BORN: 13 March, 1926, in Annan, Dumfriesshire. Died: 19 July, 2012, in St Andrews, aged 86
Douglas Haldane was an influential doctor and organisational genius who played a crucial role in the development of psychiatric services for children in Scotland.
He introduced an era that catered for both youngsters and their families, bringing the two together to pioneer the UK’s first department of Child and Family Psychiatry.
He later helped to found the Association for Family Therapy, became involved in the Children’s Panel, chaired the Scottish Marriage Council and was a respected lecturer and author.
Born in Annan, Dumfriesshire, he was educated locally before attending Dumbarton and Dumfries Academies. He went up to Edinburgh University in 1943, graduating MB ChB in 1948, among the first class of medics to qualify after the inception of the National Health Service.
A range of posts followed, including stints as obstetric house surgeon at Simpson Memorial Maternity Pavilion in Edinburgh and Cresswell Maternity Hospital, Dumfries, before his two years’ national service as a surgeon lieutenant in the Royal Naval Volunteer Reserve.
The 1950s were spent as a registrar at the Royal Edinburgh Hospital, lecturer in psychiatry for the Royal College of Nursing and as a consultant psychiatrist and depute physician superintendent at Stratheden Hospital, Cupar in Fife.
And in 1960 he established the department of Child and Family Psychiatry, based at Playfield House there, where consultant and treatment services were developed for children, adolescents and their parents in a variety of clinic, domestic and educational settings. His vision was to bring the family into the field of treatment and he eventually persuaded Fife Health Board to create two new purpose-built residential units which opened in 1975. At Playfield he introduced every kind of therapy, including drama, and worked with art therapist Joyce Laing, renowned for her revolutionary work at Barlinnie Prison’s Special Unit. He also established a marital therapy clinic.
During his time at Playfield he was appointed honorary lecturer in psychiatry at Edinburgh University and contributed to the wellbeing of children through a range of local and national appointments. They included roles as a member of the Scottish Education Department’s working party on maladjusted children and of the Secretary of State’s Advisory Council on Childcare; honorary president of the Association of Psychiatric Social Workers’ Scottish branch and chairman of Fife’s Children’s Panel Advisory Council. He was also honorary secretary and chairman of the child psychiatry section and a member of the Royal Medico-Psychological Association’s Scottish executive committee.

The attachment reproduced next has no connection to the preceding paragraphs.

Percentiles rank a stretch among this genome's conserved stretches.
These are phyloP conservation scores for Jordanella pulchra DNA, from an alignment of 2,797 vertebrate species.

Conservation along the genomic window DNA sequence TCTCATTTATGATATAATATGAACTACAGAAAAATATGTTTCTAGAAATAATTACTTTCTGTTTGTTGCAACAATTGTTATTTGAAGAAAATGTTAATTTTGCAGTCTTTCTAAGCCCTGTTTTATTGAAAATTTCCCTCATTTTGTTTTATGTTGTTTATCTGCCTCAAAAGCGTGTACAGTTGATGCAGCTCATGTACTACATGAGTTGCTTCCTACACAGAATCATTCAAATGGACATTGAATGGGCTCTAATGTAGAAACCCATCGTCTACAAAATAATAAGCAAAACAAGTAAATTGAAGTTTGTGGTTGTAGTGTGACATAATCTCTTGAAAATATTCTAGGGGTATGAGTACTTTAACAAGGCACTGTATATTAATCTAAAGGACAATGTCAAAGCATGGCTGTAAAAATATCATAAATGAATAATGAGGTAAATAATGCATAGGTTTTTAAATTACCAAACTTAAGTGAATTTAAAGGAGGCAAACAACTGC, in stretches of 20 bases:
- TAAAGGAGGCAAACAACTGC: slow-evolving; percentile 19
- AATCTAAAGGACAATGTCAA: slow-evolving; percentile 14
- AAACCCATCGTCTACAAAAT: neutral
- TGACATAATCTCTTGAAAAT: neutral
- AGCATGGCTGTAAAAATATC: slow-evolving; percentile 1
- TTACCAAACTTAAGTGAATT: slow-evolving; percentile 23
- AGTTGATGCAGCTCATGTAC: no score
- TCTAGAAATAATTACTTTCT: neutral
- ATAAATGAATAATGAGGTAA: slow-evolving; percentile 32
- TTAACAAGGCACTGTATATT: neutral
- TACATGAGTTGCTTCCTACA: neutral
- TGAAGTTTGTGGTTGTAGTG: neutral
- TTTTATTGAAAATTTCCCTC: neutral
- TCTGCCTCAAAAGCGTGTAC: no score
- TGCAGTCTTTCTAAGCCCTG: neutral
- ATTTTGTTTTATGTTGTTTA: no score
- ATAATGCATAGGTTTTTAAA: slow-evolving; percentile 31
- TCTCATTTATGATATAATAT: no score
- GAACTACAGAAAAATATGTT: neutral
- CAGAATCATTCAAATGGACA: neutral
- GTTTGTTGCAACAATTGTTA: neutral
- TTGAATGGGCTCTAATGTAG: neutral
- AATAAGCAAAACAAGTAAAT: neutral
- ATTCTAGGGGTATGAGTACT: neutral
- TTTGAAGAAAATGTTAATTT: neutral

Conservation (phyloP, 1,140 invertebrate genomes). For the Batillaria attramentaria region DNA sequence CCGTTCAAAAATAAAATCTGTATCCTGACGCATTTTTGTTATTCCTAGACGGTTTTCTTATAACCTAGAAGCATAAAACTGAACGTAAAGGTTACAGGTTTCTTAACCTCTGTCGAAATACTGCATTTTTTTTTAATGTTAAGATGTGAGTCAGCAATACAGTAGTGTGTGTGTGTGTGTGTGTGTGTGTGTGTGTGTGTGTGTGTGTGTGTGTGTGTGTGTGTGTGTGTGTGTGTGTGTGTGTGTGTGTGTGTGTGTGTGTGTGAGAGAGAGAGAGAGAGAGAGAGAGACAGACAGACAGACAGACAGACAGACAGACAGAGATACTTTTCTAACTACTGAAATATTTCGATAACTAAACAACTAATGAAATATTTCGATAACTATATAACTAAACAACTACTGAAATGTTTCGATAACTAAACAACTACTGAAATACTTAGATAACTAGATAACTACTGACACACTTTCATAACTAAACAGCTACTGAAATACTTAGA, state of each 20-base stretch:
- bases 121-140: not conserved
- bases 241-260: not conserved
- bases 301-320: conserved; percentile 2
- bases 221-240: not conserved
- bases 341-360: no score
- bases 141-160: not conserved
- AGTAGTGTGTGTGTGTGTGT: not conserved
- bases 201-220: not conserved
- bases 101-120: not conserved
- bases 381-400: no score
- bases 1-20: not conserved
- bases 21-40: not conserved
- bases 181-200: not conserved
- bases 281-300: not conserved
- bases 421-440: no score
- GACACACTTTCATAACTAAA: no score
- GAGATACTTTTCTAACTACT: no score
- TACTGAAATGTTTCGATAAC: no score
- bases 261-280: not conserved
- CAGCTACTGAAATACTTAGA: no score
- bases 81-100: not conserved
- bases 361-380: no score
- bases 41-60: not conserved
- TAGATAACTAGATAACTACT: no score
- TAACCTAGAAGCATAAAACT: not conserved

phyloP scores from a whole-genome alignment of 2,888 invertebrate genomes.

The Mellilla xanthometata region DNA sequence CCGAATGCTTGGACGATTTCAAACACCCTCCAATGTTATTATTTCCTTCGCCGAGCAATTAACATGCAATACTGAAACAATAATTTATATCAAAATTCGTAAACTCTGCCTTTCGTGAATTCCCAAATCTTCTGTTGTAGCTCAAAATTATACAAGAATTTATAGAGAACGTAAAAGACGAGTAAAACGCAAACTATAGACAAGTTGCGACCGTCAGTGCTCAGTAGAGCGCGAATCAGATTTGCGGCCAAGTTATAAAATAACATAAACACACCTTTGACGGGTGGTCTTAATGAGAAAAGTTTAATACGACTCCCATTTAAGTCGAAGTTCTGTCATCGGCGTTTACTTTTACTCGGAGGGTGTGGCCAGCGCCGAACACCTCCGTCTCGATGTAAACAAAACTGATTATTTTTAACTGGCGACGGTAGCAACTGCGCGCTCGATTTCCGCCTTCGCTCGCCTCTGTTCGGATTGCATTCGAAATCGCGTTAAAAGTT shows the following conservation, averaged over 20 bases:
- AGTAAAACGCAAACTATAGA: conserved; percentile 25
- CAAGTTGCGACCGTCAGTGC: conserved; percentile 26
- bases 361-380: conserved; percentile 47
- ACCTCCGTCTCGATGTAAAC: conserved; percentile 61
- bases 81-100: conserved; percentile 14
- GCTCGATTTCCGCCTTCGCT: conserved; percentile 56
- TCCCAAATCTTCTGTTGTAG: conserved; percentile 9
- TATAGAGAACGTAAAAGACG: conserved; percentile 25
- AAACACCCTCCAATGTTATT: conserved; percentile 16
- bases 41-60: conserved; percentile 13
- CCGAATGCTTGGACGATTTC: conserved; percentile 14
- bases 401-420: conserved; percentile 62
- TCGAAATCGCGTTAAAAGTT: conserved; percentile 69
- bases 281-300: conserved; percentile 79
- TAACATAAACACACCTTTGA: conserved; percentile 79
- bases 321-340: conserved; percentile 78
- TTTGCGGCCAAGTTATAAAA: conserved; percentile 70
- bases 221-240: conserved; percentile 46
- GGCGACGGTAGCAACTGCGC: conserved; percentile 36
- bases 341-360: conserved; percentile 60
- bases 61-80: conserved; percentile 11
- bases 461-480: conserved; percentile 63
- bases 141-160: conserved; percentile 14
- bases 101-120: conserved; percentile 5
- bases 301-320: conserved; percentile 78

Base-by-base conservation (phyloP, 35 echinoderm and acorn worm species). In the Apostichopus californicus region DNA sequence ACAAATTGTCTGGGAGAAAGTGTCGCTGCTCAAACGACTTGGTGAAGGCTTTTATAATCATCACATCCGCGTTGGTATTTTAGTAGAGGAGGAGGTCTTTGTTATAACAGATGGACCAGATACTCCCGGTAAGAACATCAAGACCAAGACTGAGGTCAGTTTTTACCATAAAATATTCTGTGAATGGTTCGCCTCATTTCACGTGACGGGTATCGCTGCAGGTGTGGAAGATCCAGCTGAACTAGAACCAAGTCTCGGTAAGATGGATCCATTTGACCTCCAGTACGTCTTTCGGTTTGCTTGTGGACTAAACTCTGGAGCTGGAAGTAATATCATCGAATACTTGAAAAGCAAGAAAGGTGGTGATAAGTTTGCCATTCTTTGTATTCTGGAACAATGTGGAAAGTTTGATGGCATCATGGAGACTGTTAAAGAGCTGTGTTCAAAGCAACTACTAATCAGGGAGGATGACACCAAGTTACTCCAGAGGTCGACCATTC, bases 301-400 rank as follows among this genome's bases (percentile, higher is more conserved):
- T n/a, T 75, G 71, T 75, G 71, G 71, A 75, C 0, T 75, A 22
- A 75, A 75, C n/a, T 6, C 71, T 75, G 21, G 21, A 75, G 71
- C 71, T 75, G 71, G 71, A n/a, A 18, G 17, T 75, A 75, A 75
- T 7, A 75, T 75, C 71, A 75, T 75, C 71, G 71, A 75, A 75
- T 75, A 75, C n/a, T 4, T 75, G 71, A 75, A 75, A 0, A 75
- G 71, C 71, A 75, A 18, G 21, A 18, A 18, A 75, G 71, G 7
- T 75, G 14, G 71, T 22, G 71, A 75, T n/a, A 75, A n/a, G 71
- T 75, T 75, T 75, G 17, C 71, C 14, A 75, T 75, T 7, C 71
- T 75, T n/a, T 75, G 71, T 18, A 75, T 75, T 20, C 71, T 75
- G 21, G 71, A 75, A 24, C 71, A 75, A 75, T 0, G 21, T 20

He was also one of those responsible for bringing back to Scotland the former medical director of the mental health clinic, the Tavistock in London, Jock Sutherland. He, Haldane and a number of other colleagues then set up the Scottish Institute of Human Relations.
By 1976 Haldane had moved to the North-east as senior lecturer in the department of mental health at Aberdeen University, where he organised and developed a number of lecture programmes, including the Malcolm Millar lectures, and was honorary consultant psychiatrist to Grampian Health Board.
He also continued his interest in promoting practice and training in marital and family therapy and was a founder member of the Association for Family Therapy, establishing its Grampian branch in 1978.
In addition, he was vice-president of the Scottish Pre-School Playgroups Association and helped to introduce the concept of play into children’s hospital wards. He was the author and co-author of numerous books and papers, and his publications include Models for Psychotherapy: A Primer; Marriage Now and the work A Celebration of Marriage? – looking at 50 years of marriage in Scotland from 1931 to 1981 and the implications for marital counselling and therapy.
He chaired the Scottish Marriage Council from 1984 to 1986 and was later involved in Marriage Counselling Scotland in the 1990s.
Renowned UK-wide in the field, as a member of the Tavistock Institute of Marital Studies’ advisory panel, he was elected an honorary member of the Society of Psychoanalytical Marital Psychotherapists in 1994 and the following year was made an MBE for his services to marriage counselling and family services in Fife.
A straight-talker who did not pull any punches, he was not only a gifted organiser but a generous educator, always happy to help others gain an understanding of his field. He had the clinical intuition twinned with professional skill plus an ability to look into the future and build great teams, particularly working inter-departmentally, creating bodies of expertise that continue to influence today.
Predeceased by his wife Kathleen, whom he married in Leith in 1951, he is survived by his sons Colin, Graham and Alistair.